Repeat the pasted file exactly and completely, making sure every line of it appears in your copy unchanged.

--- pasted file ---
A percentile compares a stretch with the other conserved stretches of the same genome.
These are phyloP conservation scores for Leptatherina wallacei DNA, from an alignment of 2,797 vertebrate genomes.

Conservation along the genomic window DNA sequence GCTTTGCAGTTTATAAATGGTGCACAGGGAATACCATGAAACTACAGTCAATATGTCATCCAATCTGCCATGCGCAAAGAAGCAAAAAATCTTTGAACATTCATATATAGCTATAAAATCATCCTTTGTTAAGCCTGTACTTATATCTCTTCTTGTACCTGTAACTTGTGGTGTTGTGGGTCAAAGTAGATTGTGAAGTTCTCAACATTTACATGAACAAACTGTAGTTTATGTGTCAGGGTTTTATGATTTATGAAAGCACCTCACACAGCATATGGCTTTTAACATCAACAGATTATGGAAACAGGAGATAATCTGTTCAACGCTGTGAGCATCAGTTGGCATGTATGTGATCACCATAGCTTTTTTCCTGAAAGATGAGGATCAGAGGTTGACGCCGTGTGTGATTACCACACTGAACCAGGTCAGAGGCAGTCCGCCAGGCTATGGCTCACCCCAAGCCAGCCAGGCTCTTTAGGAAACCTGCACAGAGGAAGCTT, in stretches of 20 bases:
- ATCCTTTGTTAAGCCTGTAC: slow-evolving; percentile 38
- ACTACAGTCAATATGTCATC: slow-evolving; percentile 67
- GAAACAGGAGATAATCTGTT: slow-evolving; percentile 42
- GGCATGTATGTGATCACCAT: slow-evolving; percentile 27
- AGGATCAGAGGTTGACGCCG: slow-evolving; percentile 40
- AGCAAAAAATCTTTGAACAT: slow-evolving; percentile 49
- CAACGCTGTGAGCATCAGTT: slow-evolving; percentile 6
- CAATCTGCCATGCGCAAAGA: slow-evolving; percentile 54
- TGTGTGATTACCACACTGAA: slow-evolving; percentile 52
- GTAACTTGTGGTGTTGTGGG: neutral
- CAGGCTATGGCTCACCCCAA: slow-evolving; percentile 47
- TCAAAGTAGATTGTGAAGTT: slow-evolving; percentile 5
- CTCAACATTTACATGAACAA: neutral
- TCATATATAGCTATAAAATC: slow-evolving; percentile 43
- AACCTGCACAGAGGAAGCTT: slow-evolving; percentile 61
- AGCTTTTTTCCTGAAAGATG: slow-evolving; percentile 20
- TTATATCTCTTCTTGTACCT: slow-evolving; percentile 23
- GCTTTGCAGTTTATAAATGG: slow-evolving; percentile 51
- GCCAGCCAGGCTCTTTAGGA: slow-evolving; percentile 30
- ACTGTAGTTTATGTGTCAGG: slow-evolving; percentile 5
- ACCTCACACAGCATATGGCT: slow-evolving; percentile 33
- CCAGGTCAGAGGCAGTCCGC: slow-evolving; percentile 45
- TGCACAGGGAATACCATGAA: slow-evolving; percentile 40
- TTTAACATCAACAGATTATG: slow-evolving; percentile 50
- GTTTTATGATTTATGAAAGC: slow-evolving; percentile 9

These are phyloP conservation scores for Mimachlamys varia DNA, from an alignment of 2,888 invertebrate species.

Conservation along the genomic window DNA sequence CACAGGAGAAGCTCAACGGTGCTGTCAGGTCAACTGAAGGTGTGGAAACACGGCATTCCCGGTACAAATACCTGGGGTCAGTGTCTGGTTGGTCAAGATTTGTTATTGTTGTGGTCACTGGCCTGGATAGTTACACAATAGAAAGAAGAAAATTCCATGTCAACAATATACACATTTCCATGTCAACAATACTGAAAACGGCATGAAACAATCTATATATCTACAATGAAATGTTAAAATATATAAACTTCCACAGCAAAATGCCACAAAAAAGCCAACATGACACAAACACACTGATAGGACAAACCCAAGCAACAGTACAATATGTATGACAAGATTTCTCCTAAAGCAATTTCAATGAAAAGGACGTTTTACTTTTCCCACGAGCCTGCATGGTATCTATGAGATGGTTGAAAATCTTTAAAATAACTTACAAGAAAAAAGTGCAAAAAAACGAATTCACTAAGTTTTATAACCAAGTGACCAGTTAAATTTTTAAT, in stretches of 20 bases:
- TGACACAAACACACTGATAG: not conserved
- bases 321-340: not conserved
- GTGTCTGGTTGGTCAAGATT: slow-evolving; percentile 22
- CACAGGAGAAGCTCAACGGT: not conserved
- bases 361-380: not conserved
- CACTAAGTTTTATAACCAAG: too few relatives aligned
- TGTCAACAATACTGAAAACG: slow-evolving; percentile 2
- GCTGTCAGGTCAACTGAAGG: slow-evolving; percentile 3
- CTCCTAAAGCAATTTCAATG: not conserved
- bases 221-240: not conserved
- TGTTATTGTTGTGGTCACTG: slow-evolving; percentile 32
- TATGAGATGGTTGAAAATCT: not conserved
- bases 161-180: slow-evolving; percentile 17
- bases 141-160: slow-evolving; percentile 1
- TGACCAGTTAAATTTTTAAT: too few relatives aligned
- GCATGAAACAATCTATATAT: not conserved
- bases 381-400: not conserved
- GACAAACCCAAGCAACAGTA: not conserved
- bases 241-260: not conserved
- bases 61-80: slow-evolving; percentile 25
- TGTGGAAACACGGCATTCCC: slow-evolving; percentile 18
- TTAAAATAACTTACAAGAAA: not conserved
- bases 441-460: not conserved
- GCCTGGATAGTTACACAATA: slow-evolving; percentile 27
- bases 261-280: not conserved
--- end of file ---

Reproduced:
A percentile compares a stretch with the other conserved stretches of the same genome.
These are phyloP conservation scores for Leptatherina wallacei DNA, from an alignment of 2,797 vertebrate genomes.

Conservation along the genomic window DNA sequence GCTTTGCAGTTTATAAATGGTGCACAGGGAATACCATGAAACTACAGTCAATATGTCATCCAATCTGCCATGCGCAAAGAAGCAAAAAATCTTTGAACATTCATATATAGCTATAAAATCATCCTTTGTTAAGCCTGTACTTATATCTCTTCTTGTACCTGTAACTTGTGGTGTTGTGGGTCAAAGTAGATTGTGAAGTTCTCAACATTTACATGAACAAACTGTAGTTTATGTGTCAGGGTTTTATGATTTATGAAAGCACCTCACACAGCATATGGCTTTTAACATCAACAGATTATGGAAACAGGAGATAATCTGTTCAACGCTGTGAGCATCAGTTGGCATGTATGTGATCACCATAGCTTTTTTCCTGAAAGATGAGGATCAGAGGTTGACGCCGTGTGTGATTACCACACTGAACCAGGTCAGAGGCAGTCCGCCAGGCTATGGCTCACCCCAAGCCAGCCAGGCTCTTTAGGAAACCTGCACAGAGGAAGCTT, in stretches of 20 bases:
- ATCCTTTGTTAAGCCTGTAC: slow-evolving; percentile 38
- ACTACAGTCAATATGTCATC: slow-evolving; percentile 67
- GAAACAGGAGATAATCTGTT: slow-evolving; percentile 42
- GGCATGTATGTGATCACCAT: slow-evolving; percentile 27
- AGGATCAGAGGTTGACGCCG: slow-evolving; percentile 40
- AGCAAAAAATCTTTGAACAT: slow-evolving; percentile 49
- CAACGCTGTGAGCATCAGTT: slow-evolving; percentile 6
- CAATCTGCCATGCGCAAAGA: slow-evolving; percentile 54
- TGTGTGATTACCACACTGAA: slow-evolving; percentile 52
- GTAACTTGTGGTGTTGTGGG: neutral
- CAGGCTATGGCTCACCCCAA: slow-evolving; percentile 47
- TCAAAGTAGATTGTGAAGTT: slow-evolving; percentile 5
- CTCAACATTTACATGAACAA: neutral
- TCATATATAGCTATAAAATC: slow-evolving; percentile 43
- AACCTGCACAGAGGAAGCTT: slow-evolving; percentile 61
- AGCTTTTTTCCTGAAAGATG: slow-evolving; percentile 20
- TTATATCTCTTCTTGTACCT: slow-evolving; percentile 23
- GCTTTGCAGTTTATAAATGG: slow-evolving; percentile 51
- GCCAGCCAGGCTCTTTAGGA: slow-evolving; percentile 30
- ACTGTAGTTTATGTGTCAGG: slow-evolving; percentile 5
- ACCTCACACAGCATATGGCT: slow-evolving; percentile 33
- CCAGGTCAGAGGCAGTCCGC: slow-evolving; percentile 45
- TGCACAGGGAATACCATGAA: slow-evolving; percentile 40
- TTTAACATCAACAGATTATG: slow-evolving; percentile 50
- GTTTTATGATTTATGAAAGC: slow-evolving; percentile 9

These are phyloP conservation scores for Mimachlamys varia DNA, from an alignment of 2,888 invertebrate species.

Conservation along the genomic window DNA sequence CACAGGAGAAGCTCAACGGTGCTGTCAGGTCAACTGAAGGTGTGGAAACACGGCATTCCCGGTACAAATACCTGGGGTCAGTGTCTGGTTGGTCAAGATTTGTTATTGTTGTGGTCACTGGCCTGGATAGTTACACAATAGAAAGAAGAAAATTCCATGTCAACAATATACACATTTCCATGTCAACAATACTGAAAACGGCATGAAACAATCTATATATCTACAATGAAATGTTAAAATATATAAACTTCCACAGCAAAATGCCACAAAAAAGCCAACATGACACAAACACACTGATAGGACAAACCCAAGCAACAGTACAATATGTATGACAAGATTTCTCCTAAAGCAATTTCAATGAAAAGGACGTTTTACTTTTCCCACGAGCCTGCATGGTATCTATGAGATGGTTGAAAATCTTTAAAATAACTTACAAGAAAAAAGTGCAAAAAAACGAATTCACTAAGTTTTATAACCAAGTGACCAGTTAAATTTTTAAT, in stretches of 20 bases:
- TGACACAAACACACTGATAG: not conserved
- bases 321-340: not conserved
- GTGTCTGGTTGGTCAAGATT: slow-evolving; percentile 22
- CACAGGAGAAGCTCAACGGT: not conserved
- bases 361-380: not conserved
- CACTAAGTTTTATAACCAAG: too few relatives aligned
- TGTCAACAATACTGAAAACG: slow-evolving; percentile 2
- GCTGTCAGGTCAACTGAAGG: slow-evolving; percentile 3
- CTCCTAAAGCAATTTCAATG: not conserved
- bases 221-240: not conserved
- TGTTATTGTTGTGGTCACTG: slow-evolving; percentile 32
- TATGAGATGGTTGAAAATCT: not conserved
- bases 161-180: slow-evolving; percentile 17
- bases 141-160: slow-evolving; percentile 1
- TGACCAGTTAAATTTTTAAT: too few relatives aligned
- GCATGAAACAATCTATATAT: not conserved
- bases 381-400: not conserved
- GACAAACCCAAGCAACAGTA: not conserved
- bases 241-260: not conserved
- bases 61-80: slow-evolving; percentile 25
- TGTGGAAACACGGCATTCCC: slow-evolving; percentile 18
- TTAAAATAACTTACAAGAAA: not conserved
- bases 441-460: not conserved
- GCCTGGATAGTTACACAATA: slow-evolving; percentile 27
- bases 261-280: not conserved